Ecce venio, Domine

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Giovanni Antonio Pellegrini's painting from the early 1700s shows anguish and distress on the face of Jephte, the victorious warrior come home from battle. His daughter is the very image of innocence and purity.


Thursday of the Twentieth Week of the Year I

Judges 11:29-39a
Psalm 39: 4, 6-7a, 7b-8, 9
Matthew 22:1-14

The Spirit Breatheth Where He Will

Today’s First Lesson relates the astonishing and tragic story of the judge Jephte, son of Gilead. The judges were not self-appointed. One became a judge in Israel by virtue of a mysterious action of the Spirit of the Lord. Suddenly and powerfully the Spirit of the Lord would fall upon the least likely candidates, inspiring them to heroic deeds that filled the people with awe. “The Spirit,” says the Lord Jesus, “breatheth where he will; and thou hearest his voice, but thou knowest not whence he cometh, and whither he goeth” (Jn 3:8).


Jephte did not seem to be made of the stuff of judges. He was a thug, and the son of a harlot (Judg 11:1). His half-brothers threw him out of his father’s house. He joined a gang and became a marauding raider (Judg 11:2-3), a kind of gangster in Canaan. When the Ammonites starting causing trouble, the elders of Gilead turned to Jephte for help. Apparently he had made a reputation for himself as a rather formidable fighter. Jephte took a perverse delight in letting them hang for a bit. “Are not you the men who hated me, and cast me out of my father’s house, and now you are come to me constrained by necessity?” (Judg 11:7). Sheepishly, the delegation promises that Jephte will be reinstated with honour among his own if he accepts to lead the sally against the Ammonites.

A Reckless Vow

A lot is at stake for Jephte. He makes an imprudent and reckless vow to the Lord. “If thou wilt deliver the children of the Ammonites into my hands, whosoever shall first come forth out of the doors of my house, and shall meet me when I return in peace from the children of Ammon, the same will I offer a holocaust to the Lord” (Judg 11:31). Jephte does slaughter the Ammonites. Returning in triumph, who should come out to greet him first but his daughter, his only child?

Human sacrifice was not unknown in Canaan. Abraham’s near sacrifice of Isaac, his only son comes immediately to mind. The all-important difference is that Jephte’s sacrifice of his daughter was in fulfillment of a vow that the Lord had neither inspired nor required, whereas God himself had called to Abraham and commanded him to offer his son, his only Isaac whom he loved, to test Abraham’s obedience and faith (Gen 22:2).

The Blessing of Obedience

The lesson here was not lost to the monks of old. Read the Rule of Saint Benedict on the observance of Lent. “Anything done without the permission of the spiritual father will be put down to presumption and vainglory, and deserving no reward” (RB XLIX: 9). Sacrifices undertaken as a personal initiative without the blessing of obedience are not pleasing to the Lord. The monks of old had a salutary fear of doing anything without the blessing of the abbot, lest an intemperate zeal cause them to fall into reckless and imprudent things. The Responsorial Psalm has us pray, “Sacrifice and offering thou dost not desire; but thou hast given me an open ear” (Ps 40:6).

According to Thy Word

In spite of the tragedy of the story and the wanton wasting of a precious human life, there is something profoundly moving in the response of Jephte’s daughter. “My father, if you have opened your mouth to the Lord, do to me according to what has gone forth from your mouth” (Judg 11:36). We reminded of another virgin daughter and of her response to the message of the angel, “Behold, the handmaid of the Lord; be it done to me according to thy word” (Lk 1:37).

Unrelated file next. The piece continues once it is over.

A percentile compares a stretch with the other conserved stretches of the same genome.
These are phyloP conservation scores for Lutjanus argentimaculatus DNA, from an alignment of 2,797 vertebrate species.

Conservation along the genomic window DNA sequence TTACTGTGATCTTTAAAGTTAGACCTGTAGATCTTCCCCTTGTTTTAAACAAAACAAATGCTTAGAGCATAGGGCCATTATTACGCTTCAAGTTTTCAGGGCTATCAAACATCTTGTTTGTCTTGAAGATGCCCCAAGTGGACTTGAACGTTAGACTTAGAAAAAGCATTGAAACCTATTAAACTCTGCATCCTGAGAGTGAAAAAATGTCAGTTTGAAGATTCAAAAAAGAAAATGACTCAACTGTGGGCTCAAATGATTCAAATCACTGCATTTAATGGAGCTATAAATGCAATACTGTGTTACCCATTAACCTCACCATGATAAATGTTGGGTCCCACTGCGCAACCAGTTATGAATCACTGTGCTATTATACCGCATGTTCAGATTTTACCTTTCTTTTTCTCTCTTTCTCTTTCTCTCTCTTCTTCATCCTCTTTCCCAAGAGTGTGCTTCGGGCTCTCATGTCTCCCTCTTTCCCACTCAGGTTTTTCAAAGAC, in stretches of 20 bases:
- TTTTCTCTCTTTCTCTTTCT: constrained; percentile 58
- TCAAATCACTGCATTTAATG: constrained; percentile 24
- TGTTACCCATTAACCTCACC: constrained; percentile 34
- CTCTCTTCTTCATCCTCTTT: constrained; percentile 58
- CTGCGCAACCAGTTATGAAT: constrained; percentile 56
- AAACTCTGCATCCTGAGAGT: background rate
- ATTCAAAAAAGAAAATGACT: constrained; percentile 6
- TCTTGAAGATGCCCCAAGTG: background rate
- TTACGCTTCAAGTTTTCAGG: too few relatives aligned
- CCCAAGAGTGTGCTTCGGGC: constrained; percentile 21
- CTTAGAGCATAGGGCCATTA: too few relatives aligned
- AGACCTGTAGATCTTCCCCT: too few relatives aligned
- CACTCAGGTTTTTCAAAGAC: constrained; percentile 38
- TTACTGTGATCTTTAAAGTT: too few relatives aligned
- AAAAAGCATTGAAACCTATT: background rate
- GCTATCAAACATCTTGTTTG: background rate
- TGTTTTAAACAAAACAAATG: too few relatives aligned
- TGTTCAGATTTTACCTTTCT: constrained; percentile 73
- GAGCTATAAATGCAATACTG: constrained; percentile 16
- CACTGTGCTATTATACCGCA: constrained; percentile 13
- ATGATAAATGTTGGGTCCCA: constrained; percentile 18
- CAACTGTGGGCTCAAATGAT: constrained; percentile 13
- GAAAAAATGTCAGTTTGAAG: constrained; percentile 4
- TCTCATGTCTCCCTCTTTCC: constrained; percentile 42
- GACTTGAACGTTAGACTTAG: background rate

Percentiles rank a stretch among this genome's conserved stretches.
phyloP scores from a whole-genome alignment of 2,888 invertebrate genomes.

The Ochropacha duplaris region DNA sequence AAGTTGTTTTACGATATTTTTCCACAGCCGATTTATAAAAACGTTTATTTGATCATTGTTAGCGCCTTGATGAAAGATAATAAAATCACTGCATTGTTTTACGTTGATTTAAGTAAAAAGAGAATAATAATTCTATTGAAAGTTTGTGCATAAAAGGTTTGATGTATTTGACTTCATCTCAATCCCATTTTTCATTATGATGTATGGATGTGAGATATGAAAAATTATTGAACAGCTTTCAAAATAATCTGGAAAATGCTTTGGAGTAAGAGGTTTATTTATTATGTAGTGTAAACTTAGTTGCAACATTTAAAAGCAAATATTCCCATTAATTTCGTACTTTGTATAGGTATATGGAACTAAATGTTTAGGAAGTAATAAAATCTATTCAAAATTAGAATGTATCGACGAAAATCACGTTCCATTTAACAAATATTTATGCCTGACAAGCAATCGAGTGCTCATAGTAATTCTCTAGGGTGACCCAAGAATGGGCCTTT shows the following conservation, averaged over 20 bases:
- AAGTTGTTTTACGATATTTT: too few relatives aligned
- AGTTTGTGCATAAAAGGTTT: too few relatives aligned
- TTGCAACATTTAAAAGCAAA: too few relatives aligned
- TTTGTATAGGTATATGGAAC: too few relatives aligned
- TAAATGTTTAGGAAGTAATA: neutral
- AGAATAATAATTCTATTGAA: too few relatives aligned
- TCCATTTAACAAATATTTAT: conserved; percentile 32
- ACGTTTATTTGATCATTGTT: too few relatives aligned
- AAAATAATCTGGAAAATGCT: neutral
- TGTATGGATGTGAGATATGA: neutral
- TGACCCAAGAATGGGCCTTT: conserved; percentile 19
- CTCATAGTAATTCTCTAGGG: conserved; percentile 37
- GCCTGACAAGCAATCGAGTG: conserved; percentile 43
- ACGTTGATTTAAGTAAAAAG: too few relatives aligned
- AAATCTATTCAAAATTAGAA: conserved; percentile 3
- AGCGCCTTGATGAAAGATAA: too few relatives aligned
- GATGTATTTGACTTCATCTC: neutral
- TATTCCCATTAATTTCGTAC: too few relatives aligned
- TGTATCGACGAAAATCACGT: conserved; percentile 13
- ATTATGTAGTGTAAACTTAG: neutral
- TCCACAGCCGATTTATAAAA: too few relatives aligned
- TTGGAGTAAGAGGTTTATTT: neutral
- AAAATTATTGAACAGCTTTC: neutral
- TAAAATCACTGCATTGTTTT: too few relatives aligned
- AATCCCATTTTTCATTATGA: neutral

Love’s Invitation

The Holy Gospel makes it clear that the kingdom of heaven is not about our own projects, initiatives and deeds, but rather about the initiative of God freely determined in his infinite wisdom, and freely offered in his infinite love. Only those who fail to respond to his invitation are deemed unworthy of the marriage feast. Those who respond to the call of grace are clothed in grace, while those who steal into the wedding hall on their own initiative are cast into the outer darkness. The holy and life-giving Mysteries are never taken, as if by personal initiative; they are always received in response to the invitation of Love freely given. The poet George Herbert said just this:

Love bade me welcome; yet my soul drew back,
Guilty of dust and sin . . . .
You must sit down, says Love, ‘and taste my meat.’
So I did sit and eat.

The Banquet of the Lamb

In the Holy Sacrifice of the Mass, Love bids us welcome. Every proclamation of the Word of God is an invitation to the marriage feast; all who hear the Word of God and treasure it are clothed in grace, made ready for the banquet by the free gift of the King himself. As the royal nuptial psalm puts it, “All glorious is the princess within, gold embroidery is her clothing; in many coloured robes she is led to the king” (Ps 45:13-14). So too, are we led to the King. The banquet of the Eucharist points to another banquet, a heavenly one and, already here and now, fills our mouths with the taste of it. Blessed are those called to the banquet of the Lamb.

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About Dom Mark

Dom Mark Daniel Kirby is Conventual Prior of Silverstream Priory in Stamullen, County Meath, Ireland. The ecclesial mandate of his Benedictine community is the adoration of the Most Holy Sacrament of the Altar in a spirit of reparation, and in intercession for the sanctification of priests.

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